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Why doesn't the following pick up the form? All it does is just to do a normal PHP post without throwing any errors...

I'm using blockUi on this as well, hence block/unblock.

$(document).ready(function(){
    $("input.update").click(function(){
        var str = $(this).parent().serialize();
        $(this).parent().parent().block({ message: "<span class=\"loading\"><img src=\"<?php echo $siteUrl ?>/admin/template/images/loading.gif\" alt=\"loading...\" /><p>Updating...</p></span>" });
        $.ajax({
            type: "POST",
            url: "forms/update.php",
            data: str,
            success: function(){
                $("div.edit_box").unblock();
                $("div.edit_box").append("<span class=\"success\">This has been updated!</span>");
            }
        });
        return false;
    });
});

This is my first attempt at using jQuery's Ajax functionality so please bear with me.

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2 Answers 2

up vote 1 down vote accepted

Since it seems you're only using the 'success' callback of post you could use the .post method, which is a bit easier on the eyes. Also you can put those block calls inside ajaxStart and ajaxStop. To me it's neater.

The $(this).parent().parent().block seemed wrong to me, I changed it to reference the same element that is used for unblocking. I'd also be checking the output of the PHP script, to make sure that whatever you are 'updating' actually is updated (just echo XML from PHP and you'll see it on your console log).

$(function() {
    // Apply click handlers to anchors
    $("input.update").click(function(e){
        // Stop normal link click
        e.preventDefault();

        var str = $(this).parent().serialize();

        // Send request
        var action = "forms/update.php";
        $.post(action, {data:str}, function(xml) {
            console.log(xml);
            $("div.edit_box").append("<span class=\"success\">This has been updated!</span>");

        })
    });

    // Adds a wait indicator to any Ajax requests
    $(document.body).ajaxStart(function() {
        $("div.edit_box").block({ message: "<span class=\"loading\"><img src=\"<?php echo $siteUrl ?>/admin/template/images/loading.gif\" alt=\"loading...\" /><p>Updating...</p></span>" });

    }).ajaxStop(function() {
        $("div.edit_box").unblock();
        $("div.edit_box").append("<span class=\"success\">This has been updated!</span>");
    });
});
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This has done the job thanks! Have you any idea why the original script wasn't working? Also I used the double parent because there are multiple boxes of the same class on the same page and I don't want them all to update their content at once. –  phil Sep 2 '09 at 8:19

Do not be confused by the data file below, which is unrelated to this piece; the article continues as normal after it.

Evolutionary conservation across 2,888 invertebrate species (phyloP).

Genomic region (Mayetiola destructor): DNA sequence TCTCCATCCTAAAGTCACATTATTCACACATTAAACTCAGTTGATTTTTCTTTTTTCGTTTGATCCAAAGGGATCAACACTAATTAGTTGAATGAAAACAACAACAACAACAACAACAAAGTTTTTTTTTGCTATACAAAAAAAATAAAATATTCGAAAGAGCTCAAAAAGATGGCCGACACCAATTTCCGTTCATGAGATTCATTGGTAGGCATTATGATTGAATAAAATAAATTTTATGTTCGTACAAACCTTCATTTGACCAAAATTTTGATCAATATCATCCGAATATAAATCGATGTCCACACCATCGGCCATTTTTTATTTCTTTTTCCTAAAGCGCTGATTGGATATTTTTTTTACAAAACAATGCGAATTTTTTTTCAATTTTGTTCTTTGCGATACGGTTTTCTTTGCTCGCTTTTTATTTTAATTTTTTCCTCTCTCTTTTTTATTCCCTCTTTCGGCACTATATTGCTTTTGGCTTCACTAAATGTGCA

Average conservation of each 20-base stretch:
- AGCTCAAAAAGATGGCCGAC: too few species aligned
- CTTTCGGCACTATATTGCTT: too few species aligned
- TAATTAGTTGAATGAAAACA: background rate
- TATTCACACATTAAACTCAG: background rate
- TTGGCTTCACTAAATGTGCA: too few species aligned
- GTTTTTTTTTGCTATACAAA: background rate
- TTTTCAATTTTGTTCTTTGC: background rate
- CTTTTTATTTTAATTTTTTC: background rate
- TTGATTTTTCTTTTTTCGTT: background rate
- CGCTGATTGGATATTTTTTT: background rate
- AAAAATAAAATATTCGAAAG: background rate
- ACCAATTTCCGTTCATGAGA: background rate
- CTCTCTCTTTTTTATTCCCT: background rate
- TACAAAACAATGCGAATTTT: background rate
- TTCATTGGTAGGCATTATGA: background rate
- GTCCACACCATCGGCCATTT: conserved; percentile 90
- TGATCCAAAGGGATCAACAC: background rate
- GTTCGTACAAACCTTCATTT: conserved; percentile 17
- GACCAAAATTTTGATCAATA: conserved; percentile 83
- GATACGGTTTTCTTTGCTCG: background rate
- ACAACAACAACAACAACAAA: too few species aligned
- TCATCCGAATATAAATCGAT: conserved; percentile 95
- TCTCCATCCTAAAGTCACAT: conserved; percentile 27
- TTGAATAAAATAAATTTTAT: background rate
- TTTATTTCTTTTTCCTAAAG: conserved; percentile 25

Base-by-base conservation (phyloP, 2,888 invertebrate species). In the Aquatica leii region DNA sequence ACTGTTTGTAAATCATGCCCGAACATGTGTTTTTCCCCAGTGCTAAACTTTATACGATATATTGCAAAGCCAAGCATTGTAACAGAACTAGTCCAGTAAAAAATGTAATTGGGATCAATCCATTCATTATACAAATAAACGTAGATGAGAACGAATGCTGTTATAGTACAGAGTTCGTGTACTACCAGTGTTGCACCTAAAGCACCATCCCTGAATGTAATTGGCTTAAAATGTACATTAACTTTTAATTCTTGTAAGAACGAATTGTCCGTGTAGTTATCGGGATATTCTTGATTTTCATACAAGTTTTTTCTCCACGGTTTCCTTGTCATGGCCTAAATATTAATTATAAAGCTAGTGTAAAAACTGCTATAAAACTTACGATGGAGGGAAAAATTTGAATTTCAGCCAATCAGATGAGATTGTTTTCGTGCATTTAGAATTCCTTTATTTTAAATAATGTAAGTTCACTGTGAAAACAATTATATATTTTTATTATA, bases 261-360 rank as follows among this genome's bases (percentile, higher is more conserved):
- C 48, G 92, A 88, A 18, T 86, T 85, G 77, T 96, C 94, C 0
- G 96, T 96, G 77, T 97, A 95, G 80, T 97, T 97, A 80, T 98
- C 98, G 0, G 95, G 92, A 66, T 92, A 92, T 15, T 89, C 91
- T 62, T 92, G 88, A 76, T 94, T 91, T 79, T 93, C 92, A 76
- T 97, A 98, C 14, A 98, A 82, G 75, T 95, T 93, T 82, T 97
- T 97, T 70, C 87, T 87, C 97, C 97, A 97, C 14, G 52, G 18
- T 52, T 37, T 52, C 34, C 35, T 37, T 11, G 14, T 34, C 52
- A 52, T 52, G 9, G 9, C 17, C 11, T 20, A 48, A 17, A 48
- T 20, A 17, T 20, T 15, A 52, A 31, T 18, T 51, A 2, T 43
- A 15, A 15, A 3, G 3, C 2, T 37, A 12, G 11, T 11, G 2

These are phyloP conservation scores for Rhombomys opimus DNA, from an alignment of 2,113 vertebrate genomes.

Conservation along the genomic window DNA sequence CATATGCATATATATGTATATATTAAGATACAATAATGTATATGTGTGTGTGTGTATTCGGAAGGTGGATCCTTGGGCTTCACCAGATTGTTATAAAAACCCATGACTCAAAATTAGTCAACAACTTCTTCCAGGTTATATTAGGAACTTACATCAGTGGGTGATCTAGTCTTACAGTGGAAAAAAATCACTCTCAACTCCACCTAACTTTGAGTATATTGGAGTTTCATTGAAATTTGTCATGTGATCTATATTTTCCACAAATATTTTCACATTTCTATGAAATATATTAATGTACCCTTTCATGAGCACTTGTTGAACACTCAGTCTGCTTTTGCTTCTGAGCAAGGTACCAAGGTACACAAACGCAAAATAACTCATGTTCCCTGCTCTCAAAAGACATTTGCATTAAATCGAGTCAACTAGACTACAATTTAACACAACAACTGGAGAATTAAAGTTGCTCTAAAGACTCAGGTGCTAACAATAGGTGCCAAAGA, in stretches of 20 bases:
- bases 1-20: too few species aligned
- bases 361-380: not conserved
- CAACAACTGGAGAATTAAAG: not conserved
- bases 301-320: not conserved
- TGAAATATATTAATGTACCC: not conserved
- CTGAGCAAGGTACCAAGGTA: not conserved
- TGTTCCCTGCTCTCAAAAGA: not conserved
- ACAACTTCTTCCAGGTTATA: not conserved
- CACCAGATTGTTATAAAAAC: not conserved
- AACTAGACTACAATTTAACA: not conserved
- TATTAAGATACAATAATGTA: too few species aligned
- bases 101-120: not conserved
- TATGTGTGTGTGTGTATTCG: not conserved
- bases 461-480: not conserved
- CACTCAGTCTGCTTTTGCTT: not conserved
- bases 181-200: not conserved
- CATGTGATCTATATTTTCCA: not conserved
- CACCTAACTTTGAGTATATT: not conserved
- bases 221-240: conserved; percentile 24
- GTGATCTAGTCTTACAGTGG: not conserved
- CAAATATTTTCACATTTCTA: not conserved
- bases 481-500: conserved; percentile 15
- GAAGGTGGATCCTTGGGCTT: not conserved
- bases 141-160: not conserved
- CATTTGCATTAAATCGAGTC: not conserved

I'm not sure exactly, I thought the this.parent.parent thing looked a bit weird but I don't know that it's incorrect. Also, I've never actually used the .ajax call before, so there might be some problem in that. Glad it helped! I'm only just learning ajax/php myself so it's all a bit new. Since you said you're using Firebug you could use console.log($(this).parent().parent()) to see if it's really returning what you think.. I use console.log all the time because my understanding of javascript is a bit shaky. –  aland Sep 2 '09 at 13:30
    
Also, do you use FirePHP? It's an extension of firebug that lets you output to the console from php! Pretty funky, eg - $firephp = FirePHP::getInstance(true); $firephp->log($_SESSION, "What's happening in my php session?"); Just make sure you remove all those calls when you upload the PHP script to production server! :) –  aland Sep 2 '09 at 13:32
("input.update").click(function(){

should be

$("input.update").click(function(){
share|improve this answer
    
Sorry, there was a mistake there, the $ is actually there already in the script but not in the example for some reason. –  phil Sep 1 '09 at 14:59
    
are you using some tool to debug the javascript? –  riotera Sep 1 '09 at 15:06
    
also, if you want to submit the form via ajax you can use the submit event or the ajax form plugin malsup.com/jquery/form –  riotera Sep 1 '09 at 15:09
    
I use FireBug to debug mostly, this doesn't kick up a fuss about anything when submitting. I was hoping to avoid including another script when jQuery's native ajax function should do the job, I would use it as a last resort. I'll look into the submit event. –  phil Sep 1 '09 at 15:23

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